How to watch: Klaus is now streaming on Netflix.

10. Oxygen

A woman lies on her back in a metal container.

Not one to watch if you’re claustrophobic.
Credit: Netflix

A futuristic twist on the fear of being buried alive, Alexandre Aja’s Oxygen is a claustrophobic nightmare about a woman who wakes up in a cryogenic box with no idea of who she is or how she got there. The good news? She’s able to communicate with the outside world via a robotic medical unit called M.I.L.O. The bad news? Nobody she speaks to seems willing to come clean with her, and her oxygen reserves are quickly spiraling toward 0 percent. Mélanie Laurent perfectly captures the short-breathed dread of this role, and Christie LeBlanc’s screenplay has enough twists and turns to keep the story racing along at a heart-pounding pace. Just tread carefully if you have a fear of tight spaces — this one won’t be a fun watch for claustrophobics.* — S.H.

How to watch: Oxygen is now streaming on Netflix.

11. The Platform

An elderly man sitting on a prison bed holds a knife and a book.

Galder Gaztelu-Urrutia’s “The Platform” is an unsettling sci-fi thriller.
Credit: Netflix

Prison cells stacked one on top of the other, with holes in the floor and ceiling. Randomly assigned levels that change each month. And a platform of food that gets slowly lowered from the very top, getting sparser and sparser with each floor it descends. This is the concept at the centre of Spanish director Galder Gaztelu-Urrutia’s The Platform, a disturbing sci-fi thriller that wears its capitalist analogy plainly on its prison garb sleeve. It’s one of those rare gems where the execution is as strong as the idea at its core, driven by an excellent screenplay from David Desola and Pedro Rivero that’s dripping with horror and suspense. If you’re a fan of movies like The Cube or Saw, this is well worth checking out. — S.H.

How to watch: The Platform is now streaming on Netflix.

12. Ravenous (Les Affames)

A woman holding a gun stands in the mist.


Credit: Netflix

Robin Aubert’s Ravenous is like Canada’s answer to The Walking Dead. Set in a rural village in Quebec, the movie follows a disparate group of survivors in the aftermath of a mysterious event that’s led to a large chunk of the population — you guessed it — suddenly developing an appetite for human flesh. The zombies in Ravenous are fast and hungry, the characters are varied, and the film has a quiet sense of realism that sets it aside from your typical zombie blockbuster. — S.H.

How to watch: Ravenous is now streaming on Netflix.

13. Rocks

A group of children stare into the camera.

The cast of “Rocks” truly make Sarah Gavron’s film.
Credit: Altitude Films

Suffragette director Sarah Gavron’s coming-of-age film Rocks was hands down one of the best British films of 2020. Written by Nigerian-British playwright and screenwriter Theresa Ikoko alongside writer Claire Wilson, the film is an empowering, moving, superbly-acted ode to the underestimated resilience of teenage girls.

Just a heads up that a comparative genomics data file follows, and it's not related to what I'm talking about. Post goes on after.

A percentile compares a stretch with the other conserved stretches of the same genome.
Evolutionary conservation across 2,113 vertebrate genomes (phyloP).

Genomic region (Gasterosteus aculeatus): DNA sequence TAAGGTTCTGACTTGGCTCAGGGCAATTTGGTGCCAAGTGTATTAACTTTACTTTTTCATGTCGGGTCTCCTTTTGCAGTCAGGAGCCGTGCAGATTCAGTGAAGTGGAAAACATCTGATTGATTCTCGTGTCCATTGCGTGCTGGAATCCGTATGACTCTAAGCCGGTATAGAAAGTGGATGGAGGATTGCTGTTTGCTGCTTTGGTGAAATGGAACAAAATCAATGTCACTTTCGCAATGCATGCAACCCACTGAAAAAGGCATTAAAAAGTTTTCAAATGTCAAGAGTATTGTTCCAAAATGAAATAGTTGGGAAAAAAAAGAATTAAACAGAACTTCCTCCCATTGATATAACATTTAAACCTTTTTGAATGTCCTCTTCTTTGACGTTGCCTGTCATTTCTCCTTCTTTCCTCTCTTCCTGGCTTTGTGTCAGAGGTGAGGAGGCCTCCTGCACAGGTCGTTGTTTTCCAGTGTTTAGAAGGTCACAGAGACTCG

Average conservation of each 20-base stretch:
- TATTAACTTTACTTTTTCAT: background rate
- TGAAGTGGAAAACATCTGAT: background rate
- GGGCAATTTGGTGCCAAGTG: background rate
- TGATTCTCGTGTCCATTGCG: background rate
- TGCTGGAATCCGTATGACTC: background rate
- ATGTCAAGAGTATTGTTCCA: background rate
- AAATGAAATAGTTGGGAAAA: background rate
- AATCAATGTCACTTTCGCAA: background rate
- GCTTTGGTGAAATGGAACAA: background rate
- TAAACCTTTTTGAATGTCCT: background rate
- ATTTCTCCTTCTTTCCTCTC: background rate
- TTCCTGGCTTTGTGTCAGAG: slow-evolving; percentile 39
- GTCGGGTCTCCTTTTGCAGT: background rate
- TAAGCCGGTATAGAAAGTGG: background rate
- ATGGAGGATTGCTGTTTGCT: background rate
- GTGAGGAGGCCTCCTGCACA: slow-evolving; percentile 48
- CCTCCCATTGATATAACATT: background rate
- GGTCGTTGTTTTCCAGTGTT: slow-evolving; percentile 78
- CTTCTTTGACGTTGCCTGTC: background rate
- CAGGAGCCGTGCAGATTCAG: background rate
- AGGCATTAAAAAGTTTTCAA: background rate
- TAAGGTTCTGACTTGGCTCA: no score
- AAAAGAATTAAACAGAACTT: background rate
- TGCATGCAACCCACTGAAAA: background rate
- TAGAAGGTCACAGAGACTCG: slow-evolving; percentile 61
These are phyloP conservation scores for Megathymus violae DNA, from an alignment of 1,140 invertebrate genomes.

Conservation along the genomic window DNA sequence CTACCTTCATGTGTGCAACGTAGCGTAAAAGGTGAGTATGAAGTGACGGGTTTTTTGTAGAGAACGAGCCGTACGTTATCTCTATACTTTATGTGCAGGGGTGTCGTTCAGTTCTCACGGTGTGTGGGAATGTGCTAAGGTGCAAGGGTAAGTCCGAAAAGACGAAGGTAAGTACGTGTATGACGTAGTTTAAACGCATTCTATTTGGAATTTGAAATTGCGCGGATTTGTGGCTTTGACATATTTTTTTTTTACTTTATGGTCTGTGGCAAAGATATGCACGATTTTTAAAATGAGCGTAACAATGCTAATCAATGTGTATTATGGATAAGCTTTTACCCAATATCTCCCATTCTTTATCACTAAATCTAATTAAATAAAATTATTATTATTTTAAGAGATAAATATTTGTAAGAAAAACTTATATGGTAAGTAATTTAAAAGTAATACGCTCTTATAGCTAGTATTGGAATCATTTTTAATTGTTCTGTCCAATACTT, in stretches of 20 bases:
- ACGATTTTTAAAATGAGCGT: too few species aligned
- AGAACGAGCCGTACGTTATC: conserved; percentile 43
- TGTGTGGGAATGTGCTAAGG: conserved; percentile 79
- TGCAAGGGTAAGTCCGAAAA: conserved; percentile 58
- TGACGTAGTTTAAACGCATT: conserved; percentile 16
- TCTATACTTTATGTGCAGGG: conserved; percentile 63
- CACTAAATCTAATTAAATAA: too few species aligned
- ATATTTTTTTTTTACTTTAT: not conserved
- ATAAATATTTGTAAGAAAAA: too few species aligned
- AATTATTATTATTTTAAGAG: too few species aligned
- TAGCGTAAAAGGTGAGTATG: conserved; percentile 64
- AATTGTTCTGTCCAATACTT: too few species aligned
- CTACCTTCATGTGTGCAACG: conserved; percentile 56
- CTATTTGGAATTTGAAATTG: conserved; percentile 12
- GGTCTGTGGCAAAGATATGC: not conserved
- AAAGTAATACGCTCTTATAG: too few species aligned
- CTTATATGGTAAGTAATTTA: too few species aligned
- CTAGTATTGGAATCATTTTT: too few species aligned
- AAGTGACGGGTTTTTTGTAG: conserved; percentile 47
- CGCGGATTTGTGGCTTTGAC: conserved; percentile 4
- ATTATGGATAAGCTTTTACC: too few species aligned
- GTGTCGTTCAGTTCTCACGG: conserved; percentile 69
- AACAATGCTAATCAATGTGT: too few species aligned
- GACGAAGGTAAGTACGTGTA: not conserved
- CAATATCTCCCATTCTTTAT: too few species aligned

Newcomer Bukky Bakray is outstanding as London teenager Olushola — everyone calls her “Rocks” — whose mother suddenly abandons her and her younger brother Emmanuel (D’angelou Osei Kissiedu). Wanting to avoid going into foster care, Rocks must come up with every plan she can to care for her brother, all while attempting to continue life as normal around her friends. Kosar Ali is exceptional as her best friend Sumaya, while Shaneigha-Monik Greyson brings intensity to new girl Roshé.* — S.C.

How to watch: Rocks is now streaming on Netflix.

14. Roma

A group of people huddle together on a beach.

Make time for Alfonso Cuarón’s Oscar-winning film “Roma.”
Credit: Carlos Somonte

The first foreign-language film to win an Oscar for best director, Alfonso Cuarón’s Roma greets viewers at the intersection of personal reflection and cinematic excellence. The black-and-white film follows live-in housekeeper Cleo (Yalitza Aparicio), an Indigenous woman who works for an affluent family in Mexico City, finding a sense of humanity that is uniquely memorable.* — Alison Foreman, Entertainment Reporter

How to watch: Roma is now streaming on Netflix.

15. Sir

A man and woman sit facing each other in a dark room.

Ashwin (Vivek Gomber) and Ratna (Tillotama Shome) in “Sir.”
Credit: Netflix

First-time feature director Rohena Gera sticks the landing with 2018’s Sir, which was only released in cinemas in November 2020 and hit Netflix early in 2021. It’s essential Indian cinema. Tillotama Shome stars as Ratna, a live-in housemaid to upper-middle-class Ashwin. Housemaids are common in India, where the film is set, but Ratna and Ashwin develop a slow-simmering and socially unthinkable love. 

With Gera’s writing and direction, this unlikely story never feels forced. The love blooms organically, in furtive looks and hefty silence and the trust they develop as Ashwin recovers from a broken engagement and Ratna tells him about her late husband. The result is a film so soft and stirring that it will stay with you long after it ends.* — Proma Khosla, Entertainment Reporter